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April 2020, Essay 4 – “Self Reliance or Discipleship?

The Independent Path from Instructions for Spiritual Living

The Independent Path is an integral part of Paul Brunton’s teachings. In Volume 8 of The Notebooks he writes, “I came at last to the perception that the goal of a satisfying doctrine could only be reached if I taught myself something beyond what my teachers taught me. One thing became clear and that was the necessity of uniqueness in the synthesis which must be made. I had to remain utterly independent.” (12:2:201) He introduces this idea of independence in the student in this essay, explaining that although some mistakes may be made, useful experience will be gained and responsibility developed. The student will be learning the invaluable lesson of “the loftiest kind of self-reliance, while looking more and more to the Overself for guidance, and nowhere else.” (p. 80)

It should be noted that PB gives an admonition of the grave error of adopting a wholly independent attitude prematurely, stating that only when one reaches the study of philosophy can one overpass the stage of discipleship, if the Overself is to be found. (p. 80) On pages 84 and 85 he acknowledges the importance a teacher plays in leading the student to the place where he or she no longer needs someone to play that role. “For is not the teacher’s work but to lead one to the knowledge of one’s own true Self? Such are some of the inwardly prompted questions that naturally arise in an age when the human species is increasingly individualizing its mentality.”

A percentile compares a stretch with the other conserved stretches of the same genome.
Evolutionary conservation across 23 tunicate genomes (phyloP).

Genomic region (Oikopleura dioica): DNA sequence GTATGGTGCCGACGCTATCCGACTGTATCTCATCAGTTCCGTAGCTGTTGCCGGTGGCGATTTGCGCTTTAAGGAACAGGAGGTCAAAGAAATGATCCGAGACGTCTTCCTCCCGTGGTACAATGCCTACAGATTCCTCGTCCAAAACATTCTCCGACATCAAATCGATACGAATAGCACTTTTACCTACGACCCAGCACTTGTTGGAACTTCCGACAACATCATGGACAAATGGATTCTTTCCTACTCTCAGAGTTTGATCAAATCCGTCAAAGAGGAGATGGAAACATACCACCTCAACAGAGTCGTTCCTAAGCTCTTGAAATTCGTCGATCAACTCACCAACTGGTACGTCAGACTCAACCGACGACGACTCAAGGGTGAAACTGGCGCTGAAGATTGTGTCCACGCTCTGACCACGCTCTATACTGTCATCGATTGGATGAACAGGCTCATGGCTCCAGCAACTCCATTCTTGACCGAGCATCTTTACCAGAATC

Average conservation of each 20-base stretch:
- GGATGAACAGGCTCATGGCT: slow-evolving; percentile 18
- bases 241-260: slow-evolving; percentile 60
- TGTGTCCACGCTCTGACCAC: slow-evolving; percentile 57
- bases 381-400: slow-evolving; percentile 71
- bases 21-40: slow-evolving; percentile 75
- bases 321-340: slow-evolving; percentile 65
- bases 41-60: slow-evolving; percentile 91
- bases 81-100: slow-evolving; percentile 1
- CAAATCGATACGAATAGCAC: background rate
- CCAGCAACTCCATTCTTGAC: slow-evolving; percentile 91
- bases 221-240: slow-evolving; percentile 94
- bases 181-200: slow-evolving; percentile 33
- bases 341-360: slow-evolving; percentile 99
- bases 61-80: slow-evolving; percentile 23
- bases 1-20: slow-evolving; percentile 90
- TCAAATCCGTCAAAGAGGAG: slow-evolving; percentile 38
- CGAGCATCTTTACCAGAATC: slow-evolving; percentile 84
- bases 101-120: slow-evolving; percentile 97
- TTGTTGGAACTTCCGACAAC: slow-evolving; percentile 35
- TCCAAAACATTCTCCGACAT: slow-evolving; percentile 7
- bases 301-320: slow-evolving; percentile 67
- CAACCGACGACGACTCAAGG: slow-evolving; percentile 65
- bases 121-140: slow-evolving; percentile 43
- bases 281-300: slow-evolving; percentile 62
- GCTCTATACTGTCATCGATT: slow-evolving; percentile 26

Inner counsel is the great teacher in these matters: Grace must come from God. Uniqueness has a supreme value in PB’s teachings: “Spiritual genius is individual and unique.” (p. 81)

Some helpful references to Uniqueness are found in Volume 1 of the Notebooks, The Quest, which apply to this essay:

“ Each human being has a specific work to do-to express the uniqueness that is himself. It can be delegated to no one else. In doing it, if he uses the opportunity aright, he may be led to the great Uniqueness which is supra-personal, beyond the ego and all egos.” (1.5.19)

“The individual uniqueness of each aspirant cries out to have its special needs attended to, but suggestion from outside or mesmerism from authority causes him to approach the quest with fixed options as to what should be done, others being allowed to mold him rather than letting the inner voice do so, using their contributions solely to carry out or to supplement its guidance.” (1:5:205)

This essay leaves the reader with these ideas: “Our own Overself is the unfailing witness of all our efforts and aspirations and is ever ready to befriend us. The inner light that is always there for us is a safe and reliable light by which we can walk. When we begin to walk by the light of our own unveiled understanding and not by the borrowed lamp of another’s, we begin to walk with sure steps. Such a sublime self-reliance is in every way better than the abject dependence on another human being, which passes so often for discipleship.” (page 87)